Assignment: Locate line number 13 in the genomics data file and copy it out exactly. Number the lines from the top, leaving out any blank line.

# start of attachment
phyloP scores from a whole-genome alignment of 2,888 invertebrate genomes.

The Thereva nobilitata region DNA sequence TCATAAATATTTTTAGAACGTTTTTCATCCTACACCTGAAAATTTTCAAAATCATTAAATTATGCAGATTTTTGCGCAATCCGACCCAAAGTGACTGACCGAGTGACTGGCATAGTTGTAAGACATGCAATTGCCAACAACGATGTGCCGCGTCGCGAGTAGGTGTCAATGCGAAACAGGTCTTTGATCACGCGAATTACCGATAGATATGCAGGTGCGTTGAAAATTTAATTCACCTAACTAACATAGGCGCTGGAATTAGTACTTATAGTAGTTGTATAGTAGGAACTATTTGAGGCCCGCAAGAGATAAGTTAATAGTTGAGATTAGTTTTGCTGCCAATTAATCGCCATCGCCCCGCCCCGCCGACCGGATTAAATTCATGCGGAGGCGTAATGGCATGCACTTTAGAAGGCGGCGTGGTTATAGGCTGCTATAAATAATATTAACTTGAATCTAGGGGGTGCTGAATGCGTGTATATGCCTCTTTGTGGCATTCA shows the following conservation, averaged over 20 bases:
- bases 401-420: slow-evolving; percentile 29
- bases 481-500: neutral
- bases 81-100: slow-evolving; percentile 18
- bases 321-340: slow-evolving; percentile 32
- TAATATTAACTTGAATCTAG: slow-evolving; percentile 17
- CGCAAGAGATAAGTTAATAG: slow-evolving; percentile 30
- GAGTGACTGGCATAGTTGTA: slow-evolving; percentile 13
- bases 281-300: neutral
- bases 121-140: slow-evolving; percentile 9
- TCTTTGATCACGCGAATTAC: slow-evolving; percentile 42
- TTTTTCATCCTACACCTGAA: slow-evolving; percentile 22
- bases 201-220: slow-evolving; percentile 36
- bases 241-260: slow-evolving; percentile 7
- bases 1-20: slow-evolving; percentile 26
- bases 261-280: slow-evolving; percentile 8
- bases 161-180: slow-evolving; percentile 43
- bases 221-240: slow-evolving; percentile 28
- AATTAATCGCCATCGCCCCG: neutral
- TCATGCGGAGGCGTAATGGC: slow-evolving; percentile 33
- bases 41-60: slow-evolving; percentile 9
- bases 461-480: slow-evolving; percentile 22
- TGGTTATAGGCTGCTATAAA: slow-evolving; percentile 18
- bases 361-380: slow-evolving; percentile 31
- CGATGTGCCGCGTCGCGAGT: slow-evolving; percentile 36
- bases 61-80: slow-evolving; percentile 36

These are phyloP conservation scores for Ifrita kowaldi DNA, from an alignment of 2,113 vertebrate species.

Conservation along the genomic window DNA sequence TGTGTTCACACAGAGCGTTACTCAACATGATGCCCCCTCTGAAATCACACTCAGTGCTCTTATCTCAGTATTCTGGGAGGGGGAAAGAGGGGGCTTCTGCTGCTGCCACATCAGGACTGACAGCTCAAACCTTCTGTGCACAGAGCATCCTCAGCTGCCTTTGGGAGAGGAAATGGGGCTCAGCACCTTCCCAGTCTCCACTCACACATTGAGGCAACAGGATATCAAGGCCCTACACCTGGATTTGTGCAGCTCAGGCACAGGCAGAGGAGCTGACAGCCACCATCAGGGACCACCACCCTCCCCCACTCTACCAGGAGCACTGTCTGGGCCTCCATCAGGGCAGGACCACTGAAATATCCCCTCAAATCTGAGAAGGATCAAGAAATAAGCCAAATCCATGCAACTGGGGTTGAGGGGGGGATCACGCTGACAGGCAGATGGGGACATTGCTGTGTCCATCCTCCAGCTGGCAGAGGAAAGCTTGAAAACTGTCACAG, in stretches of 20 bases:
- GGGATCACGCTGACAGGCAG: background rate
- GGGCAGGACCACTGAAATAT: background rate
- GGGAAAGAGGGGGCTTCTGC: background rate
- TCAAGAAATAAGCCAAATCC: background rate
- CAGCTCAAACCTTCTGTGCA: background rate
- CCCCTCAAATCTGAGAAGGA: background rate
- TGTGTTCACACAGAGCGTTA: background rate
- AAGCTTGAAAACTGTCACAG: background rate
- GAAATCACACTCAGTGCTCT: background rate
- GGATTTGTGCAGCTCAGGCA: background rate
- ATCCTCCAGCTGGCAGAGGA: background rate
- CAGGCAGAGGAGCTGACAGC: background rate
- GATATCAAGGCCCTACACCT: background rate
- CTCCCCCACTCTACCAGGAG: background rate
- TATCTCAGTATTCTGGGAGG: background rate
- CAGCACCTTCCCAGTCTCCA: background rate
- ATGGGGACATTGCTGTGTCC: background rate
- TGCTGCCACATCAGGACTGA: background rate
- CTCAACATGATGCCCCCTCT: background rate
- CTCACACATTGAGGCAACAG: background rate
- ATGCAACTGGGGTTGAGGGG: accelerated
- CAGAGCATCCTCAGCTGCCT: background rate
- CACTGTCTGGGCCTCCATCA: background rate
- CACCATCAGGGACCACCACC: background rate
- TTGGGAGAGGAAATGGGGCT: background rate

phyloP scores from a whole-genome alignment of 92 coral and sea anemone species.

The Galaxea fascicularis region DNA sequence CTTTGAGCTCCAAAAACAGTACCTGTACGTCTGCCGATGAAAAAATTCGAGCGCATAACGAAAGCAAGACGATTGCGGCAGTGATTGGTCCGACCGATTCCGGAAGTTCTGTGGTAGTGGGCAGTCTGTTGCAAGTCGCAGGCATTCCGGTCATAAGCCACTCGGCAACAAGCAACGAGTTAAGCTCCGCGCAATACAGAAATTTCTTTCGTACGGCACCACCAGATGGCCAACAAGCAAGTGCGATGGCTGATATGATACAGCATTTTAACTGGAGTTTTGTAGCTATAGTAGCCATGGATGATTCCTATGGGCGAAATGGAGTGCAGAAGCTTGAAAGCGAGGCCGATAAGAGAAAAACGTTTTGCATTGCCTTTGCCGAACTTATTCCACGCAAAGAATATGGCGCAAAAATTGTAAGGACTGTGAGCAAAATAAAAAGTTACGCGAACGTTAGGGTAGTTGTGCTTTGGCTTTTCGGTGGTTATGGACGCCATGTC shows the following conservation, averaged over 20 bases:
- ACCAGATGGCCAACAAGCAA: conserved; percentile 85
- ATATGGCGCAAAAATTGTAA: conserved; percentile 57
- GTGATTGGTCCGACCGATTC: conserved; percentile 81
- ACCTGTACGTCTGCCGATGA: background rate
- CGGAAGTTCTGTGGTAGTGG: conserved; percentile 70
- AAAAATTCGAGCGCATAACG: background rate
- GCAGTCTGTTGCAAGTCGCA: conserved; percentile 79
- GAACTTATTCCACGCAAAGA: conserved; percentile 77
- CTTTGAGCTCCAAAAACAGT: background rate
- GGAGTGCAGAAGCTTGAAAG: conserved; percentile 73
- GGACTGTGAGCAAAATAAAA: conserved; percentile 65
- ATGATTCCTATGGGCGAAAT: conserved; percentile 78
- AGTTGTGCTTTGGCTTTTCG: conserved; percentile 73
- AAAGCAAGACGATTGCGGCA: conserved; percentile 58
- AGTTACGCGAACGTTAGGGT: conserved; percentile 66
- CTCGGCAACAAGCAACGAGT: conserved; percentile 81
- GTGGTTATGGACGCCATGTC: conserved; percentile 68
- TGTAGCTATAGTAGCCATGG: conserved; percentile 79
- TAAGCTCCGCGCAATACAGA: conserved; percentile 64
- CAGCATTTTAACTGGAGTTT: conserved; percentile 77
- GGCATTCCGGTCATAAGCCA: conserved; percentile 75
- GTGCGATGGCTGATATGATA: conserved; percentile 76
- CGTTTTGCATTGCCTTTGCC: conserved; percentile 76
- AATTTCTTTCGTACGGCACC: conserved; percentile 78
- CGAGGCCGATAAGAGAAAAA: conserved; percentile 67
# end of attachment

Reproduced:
- TTTTTCATCCTACACCTGAA: slow-evolving; percentile 22